Russian ‘Tiger’ Vehicle Destroyed As Zaporizhzhia Combat Escalates: Ukraine


Ukrainian officials reported the destruction of a Russian “Tiger” vehicle, among other targets, in a report detailing the escalating conflict in a key region.

The Zaporizhzhia region is the second southernmost of the four regions that Russia claimed to have annexed in September. On Friday, Vladimir Rogov, the Russia-installed leader of Zaporizhzhia, reported that the conflict in the region had begun to escalate, with Russian forces capturing a village roughly 50 kilometers away from the capital city, which is controlled by Ukrainian forces and deploying tanks, mortars, and artillery fire to pursue control of other villages.

In a post to its official Facebook page on Monday, the General Staff of the Ukrainian Army offered its own updated report on the conflict in Zaporizhzhia, noting numerous casualties on the part of the invaders and lost pieces of hardware, including a GAZ Tigr armored vehicle, better known as a “Tiger.”

“Russian occupants continue to die blamelessly in Ukraine,” the post explained, as translated using an online application. “During January 20-21, the enemy carried out offensive actions in the Zaporizhzhia direction near Mali Cherbakov. According to clarified data, as a result of the combat with the Defense Forces units, the loss of invaders in this period amounted to more than 50 people…In addition, 9 units of weapons and military equipment of different types were destroyed (tank, 6 BMP units and an armored car ‘Tiger’). Another 4 units have been damaged.”

Above, above a photo of damaged Russian GAZ Tigr vehicles with an inset of Vladimir Putin. Ukrainian officials reported considerable losses for Russia as conflict escalates in the breakaway regions.
Sergey Bobok; Contributor/AFP via Getty Images; Getty Images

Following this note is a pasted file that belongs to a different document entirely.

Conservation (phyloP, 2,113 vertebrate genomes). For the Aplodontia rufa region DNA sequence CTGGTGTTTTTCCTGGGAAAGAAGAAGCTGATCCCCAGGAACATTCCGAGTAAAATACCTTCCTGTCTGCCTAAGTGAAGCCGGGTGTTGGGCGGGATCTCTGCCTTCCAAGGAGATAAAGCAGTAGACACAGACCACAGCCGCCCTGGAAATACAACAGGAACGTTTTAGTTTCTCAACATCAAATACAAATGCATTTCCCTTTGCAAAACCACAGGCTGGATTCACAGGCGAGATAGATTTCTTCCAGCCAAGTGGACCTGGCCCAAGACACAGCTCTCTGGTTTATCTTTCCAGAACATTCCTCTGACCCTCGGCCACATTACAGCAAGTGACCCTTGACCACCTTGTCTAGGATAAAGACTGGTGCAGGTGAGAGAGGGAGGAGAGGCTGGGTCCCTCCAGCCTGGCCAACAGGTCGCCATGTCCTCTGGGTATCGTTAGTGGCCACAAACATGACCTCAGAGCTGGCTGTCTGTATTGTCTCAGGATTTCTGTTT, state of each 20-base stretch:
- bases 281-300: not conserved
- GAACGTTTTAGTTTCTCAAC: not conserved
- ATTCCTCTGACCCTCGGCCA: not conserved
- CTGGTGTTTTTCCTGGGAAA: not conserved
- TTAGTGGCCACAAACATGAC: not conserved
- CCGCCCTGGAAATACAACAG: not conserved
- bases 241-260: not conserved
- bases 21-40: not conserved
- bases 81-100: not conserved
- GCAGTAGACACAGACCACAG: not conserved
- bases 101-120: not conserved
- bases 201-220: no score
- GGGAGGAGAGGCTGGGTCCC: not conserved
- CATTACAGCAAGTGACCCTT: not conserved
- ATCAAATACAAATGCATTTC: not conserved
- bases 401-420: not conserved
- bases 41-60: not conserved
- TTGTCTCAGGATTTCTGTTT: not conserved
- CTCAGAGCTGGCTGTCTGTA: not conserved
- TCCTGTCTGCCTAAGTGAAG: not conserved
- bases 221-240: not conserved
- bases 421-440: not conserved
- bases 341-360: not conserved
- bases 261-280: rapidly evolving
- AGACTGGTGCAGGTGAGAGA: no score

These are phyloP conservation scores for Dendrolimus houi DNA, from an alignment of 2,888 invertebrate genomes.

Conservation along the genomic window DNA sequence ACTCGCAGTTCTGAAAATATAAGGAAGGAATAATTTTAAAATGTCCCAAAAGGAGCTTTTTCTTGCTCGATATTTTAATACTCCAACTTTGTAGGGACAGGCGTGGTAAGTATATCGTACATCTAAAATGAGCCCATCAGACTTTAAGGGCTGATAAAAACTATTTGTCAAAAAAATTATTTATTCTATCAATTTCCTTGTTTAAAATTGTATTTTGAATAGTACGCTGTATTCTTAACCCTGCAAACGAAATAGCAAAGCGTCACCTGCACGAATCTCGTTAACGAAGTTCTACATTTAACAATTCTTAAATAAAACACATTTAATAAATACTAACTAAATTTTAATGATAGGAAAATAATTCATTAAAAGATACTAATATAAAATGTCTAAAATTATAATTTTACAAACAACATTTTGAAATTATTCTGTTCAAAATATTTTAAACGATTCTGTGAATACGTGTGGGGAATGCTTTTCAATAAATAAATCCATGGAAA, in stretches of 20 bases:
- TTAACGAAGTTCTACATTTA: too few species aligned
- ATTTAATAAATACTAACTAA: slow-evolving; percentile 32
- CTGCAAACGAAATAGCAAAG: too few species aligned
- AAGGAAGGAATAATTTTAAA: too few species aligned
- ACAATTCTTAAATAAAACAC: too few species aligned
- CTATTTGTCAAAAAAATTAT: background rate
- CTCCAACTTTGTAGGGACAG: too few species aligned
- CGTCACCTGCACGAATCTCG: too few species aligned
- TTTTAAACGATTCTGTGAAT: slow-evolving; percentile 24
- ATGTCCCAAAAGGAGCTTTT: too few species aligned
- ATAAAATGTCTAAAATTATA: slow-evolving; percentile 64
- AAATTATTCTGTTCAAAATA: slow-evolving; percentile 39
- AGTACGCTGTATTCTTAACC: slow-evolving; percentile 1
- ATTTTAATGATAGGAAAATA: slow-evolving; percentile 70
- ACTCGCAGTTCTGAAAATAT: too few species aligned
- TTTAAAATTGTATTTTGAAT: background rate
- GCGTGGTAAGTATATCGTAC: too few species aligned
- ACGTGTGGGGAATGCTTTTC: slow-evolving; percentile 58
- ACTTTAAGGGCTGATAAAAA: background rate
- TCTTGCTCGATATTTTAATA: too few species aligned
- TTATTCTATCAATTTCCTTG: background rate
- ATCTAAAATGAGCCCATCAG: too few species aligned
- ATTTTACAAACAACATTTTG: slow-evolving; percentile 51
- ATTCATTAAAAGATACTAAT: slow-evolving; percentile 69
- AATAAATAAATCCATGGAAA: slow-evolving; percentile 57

The report also claimed that Russian forces are facing mounted losses in the other annexed regions, which it referred to as “temporarily occupied.” In Kherson, which borders Zaporizhzhia to the southwest, the General Staff claimed that local hospitals are being overwhelmed with injured Russian soldiers, with only a small amount being shipped to Crimea for treatment.

“Since the beginning of January this year, the number of wounded enemy soldiers in the temporarily occupied part of the Kherson region has increased significantly,” the report added. “The local hospitals are overwhelmed. All seriously injured are concentrated in medical facilities in the region. Only a small number are sent to the temporarily occupied Crimea for further treatment.”

The report also added that Russian forces are attempting to isolate the local populations in Severodonetsk, part of the annexed Luhansk region. To accomplish this, they are reportedly working to block access to “Ukrainian television and mobile networks.”

When reached for comment by Newsweek, Daniel Davis, a retired Lieutenant Colonel in the U.S. Army and military expert for the Defense Priorities think-tank, said that it is difficult to determine at this stage if either side of the conflict has the upper hand, but that Russia also possesses a tactical advantage in the eastern parts of the annexed regions.

“The Russians have been trying to crack the Seversk/Soledar/Bahkmut line since mid-July and finally captured Soledar last week,” Davis wrote to Newsweek. “Taking the center city in that line puts Seversk and Bahkmut at greater risk, as Russian troops can now hit both settlements from three sides each, and now has the ability to bring the supply lines to the west under direct fire from tanks or indirect fire from artillery. It’s not clear that Ukraine will be able to hold Bahkmut much longer, but it’s also impossible to know how much more striking power the Wagner Group (designated as the main Russian effort for this fight) has. They expended considerable resources and personnel to take Soledar.

“Russia has also been conducting some small-scale offensive operations of late near Zaporizhzhia and has reportedly captured three or four small settlements from Ukraine. How large this move might become in the near term (or if this is a shaping operation for the reported winter offensive) will become clearer in the coming two or three weeks.”

Newsweek reached out to Russian officials for comment.

Updated 01/23/2022, 3:45 p.m. ET: This article was updated with quotes from military expert Daniel Davis.


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